Your Church Needs Elders!
The church stands as a beacon of hope in this crazy fallen world. Believers are able to survive the trials and storms of life by depending upon the Holy Spirit who nurtures and sustains their souls through the faithful local church which preaches the gospel and administers the sacraments of Baptism and the Lord’s Supper.
God cares very much about the leadership of his church. He does not entrust the local church to someone who may have a penchant for leadership, a lust for authority, or a heart for novelty.
He entrusts the church to elders. Elders are also called pastors or overseers and bishops in the Bible. Though Biblical writes use three terms to describe the office, all three terms refer to one office, the office of elder or pastor.
In 1 Peter 5:1, Peter addresses the elders in the church. He does not address the elder but the elders, plural. God designed his church to be ruled by a plurality of men. A quick survey of Acts and the Pauline letters supports Peter’s assumption. Acts 14:23 says, “And when they had appointed elders for them in every church, with prayer and fasting they committed them to the Lord in whom they had believed.” Acts 20:17 states, “Now from Miletus he sent to Ephesus and called the elders of the church to come to him.” In 1,2 Timothy and in Titus, Paul tells his sons in the faith to, “put what remained into order, and appoint elders in every town as I directed you.” And in Philippians 1:1, Paul writes to, “To all the saints in Christ Jesus who are at Philippi, with the overseers and deacons.” The local church should be led by elders and served by deacons (Acts 6).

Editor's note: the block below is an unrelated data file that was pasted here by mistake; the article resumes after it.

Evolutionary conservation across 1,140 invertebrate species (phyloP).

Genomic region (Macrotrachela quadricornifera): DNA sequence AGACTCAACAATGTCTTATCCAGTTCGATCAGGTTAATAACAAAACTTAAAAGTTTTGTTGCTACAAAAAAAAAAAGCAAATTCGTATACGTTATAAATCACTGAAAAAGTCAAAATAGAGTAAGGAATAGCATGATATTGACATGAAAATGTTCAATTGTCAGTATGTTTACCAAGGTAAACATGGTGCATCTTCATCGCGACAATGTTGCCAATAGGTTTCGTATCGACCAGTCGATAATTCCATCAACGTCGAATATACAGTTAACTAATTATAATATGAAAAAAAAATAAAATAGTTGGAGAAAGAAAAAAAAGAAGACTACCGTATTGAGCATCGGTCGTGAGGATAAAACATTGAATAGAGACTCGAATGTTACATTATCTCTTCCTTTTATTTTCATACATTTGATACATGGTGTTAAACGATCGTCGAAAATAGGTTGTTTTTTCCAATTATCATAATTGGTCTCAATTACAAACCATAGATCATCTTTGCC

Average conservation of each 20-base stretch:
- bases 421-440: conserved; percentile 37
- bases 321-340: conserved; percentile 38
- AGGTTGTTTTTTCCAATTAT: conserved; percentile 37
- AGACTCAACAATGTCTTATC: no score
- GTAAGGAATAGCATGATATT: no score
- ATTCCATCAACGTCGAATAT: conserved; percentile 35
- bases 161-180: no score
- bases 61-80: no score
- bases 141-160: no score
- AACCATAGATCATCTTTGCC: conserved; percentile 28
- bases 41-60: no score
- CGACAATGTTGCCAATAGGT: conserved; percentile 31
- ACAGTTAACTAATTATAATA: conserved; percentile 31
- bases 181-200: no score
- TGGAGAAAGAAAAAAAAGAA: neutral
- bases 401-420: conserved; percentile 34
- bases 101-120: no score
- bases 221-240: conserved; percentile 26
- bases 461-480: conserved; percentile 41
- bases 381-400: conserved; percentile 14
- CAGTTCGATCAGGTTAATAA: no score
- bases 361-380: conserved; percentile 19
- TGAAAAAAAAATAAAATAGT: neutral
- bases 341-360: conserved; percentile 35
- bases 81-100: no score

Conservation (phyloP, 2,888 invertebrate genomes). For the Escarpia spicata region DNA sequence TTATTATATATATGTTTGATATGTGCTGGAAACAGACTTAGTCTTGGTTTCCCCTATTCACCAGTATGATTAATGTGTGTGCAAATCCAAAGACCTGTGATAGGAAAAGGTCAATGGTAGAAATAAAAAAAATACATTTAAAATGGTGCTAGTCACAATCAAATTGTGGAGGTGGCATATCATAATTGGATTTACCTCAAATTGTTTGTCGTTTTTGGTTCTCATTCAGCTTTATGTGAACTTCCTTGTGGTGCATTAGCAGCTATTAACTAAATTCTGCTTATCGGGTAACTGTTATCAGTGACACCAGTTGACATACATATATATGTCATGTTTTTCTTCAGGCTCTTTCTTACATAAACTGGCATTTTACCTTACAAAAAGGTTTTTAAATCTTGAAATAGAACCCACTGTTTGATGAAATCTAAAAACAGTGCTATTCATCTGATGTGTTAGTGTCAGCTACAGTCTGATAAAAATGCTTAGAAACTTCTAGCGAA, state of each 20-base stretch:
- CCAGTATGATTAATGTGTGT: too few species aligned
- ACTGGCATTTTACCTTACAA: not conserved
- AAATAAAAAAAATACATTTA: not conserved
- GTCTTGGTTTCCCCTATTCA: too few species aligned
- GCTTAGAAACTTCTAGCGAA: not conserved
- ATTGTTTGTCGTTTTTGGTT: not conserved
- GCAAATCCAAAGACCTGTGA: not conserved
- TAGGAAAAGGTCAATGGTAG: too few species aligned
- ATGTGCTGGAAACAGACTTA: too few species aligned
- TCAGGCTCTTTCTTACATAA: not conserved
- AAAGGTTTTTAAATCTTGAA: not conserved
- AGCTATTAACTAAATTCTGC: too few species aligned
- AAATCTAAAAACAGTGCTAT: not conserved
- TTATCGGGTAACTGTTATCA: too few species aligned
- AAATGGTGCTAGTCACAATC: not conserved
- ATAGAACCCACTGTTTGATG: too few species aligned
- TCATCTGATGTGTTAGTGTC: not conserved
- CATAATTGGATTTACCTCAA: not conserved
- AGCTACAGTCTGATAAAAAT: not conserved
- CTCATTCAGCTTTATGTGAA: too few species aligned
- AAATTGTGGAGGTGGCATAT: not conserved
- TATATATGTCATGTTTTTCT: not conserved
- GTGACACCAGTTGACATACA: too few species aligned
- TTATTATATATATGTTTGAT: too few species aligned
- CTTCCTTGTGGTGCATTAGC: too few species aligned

The traditional Baptist model of one pastor leading a church surrounded by a group of deacons may be necessary because the church is new or in a state of ill health. But, the Bible calls for the local church to have multiple elders. The church should be led by multiple godly men who fulfill the requirements of Titus 1 and 1 Timothy 3. The presence of multiple pastors protects the church from being destroyed by the sudden impulses of one man and from being dominated by one’s man ideas.
What Do Elders Do?
Peter commands elders to shepherd the flock of God that is among them, by exercising oversight. Peter’s idea of elders and pastors who shepherd is not unique to him. In John 21:16, Jesus commands Peter to “Tend my sheep.” Peter is commissioned by Christ to shepherd or tend the sheep of God. The elder the pastor is to care for the spiritual needs of the people of God. The elder is called first and foremost to be a preacher. The words of Paul found in Colossians 1:28 should be true of all elders,
Him we proclaim, warning everyone and teaching everyone with all wisdom, that we may present everyone mature in Christ.
Elders have been appointed by Christ to care for the souls of their congregation by teaching them and warning them so that they may flee from sin, grow in their faith and find hope in Christ as the adversities of life crash into their lives like ocean waves pounding the beach. The elders tend the sheep through preaching. Yes, they also exercise oversight and provide direction for the sheep, translating the gospel into real actions that benefit the sheep. But the elders are under-shepherds who have been charged by God to tend the sheep through the ministry of the Word (1 Tim 4:16).
How Do Elders Shepherd?
First, elders shepherd “not under compulsion, but willingly, as God would have you” (1 Peter 5:2). The elders do not have to be forced into the ministry like a Dad who took little league coaching because all the other parents twisted his arm. The elders are also not those who serve simply because no one else will serve. They do not serve because they seek to impress their wives, in-laws, or mentors. The pastors who have been called to pastor do not have to be pushed into the ministry.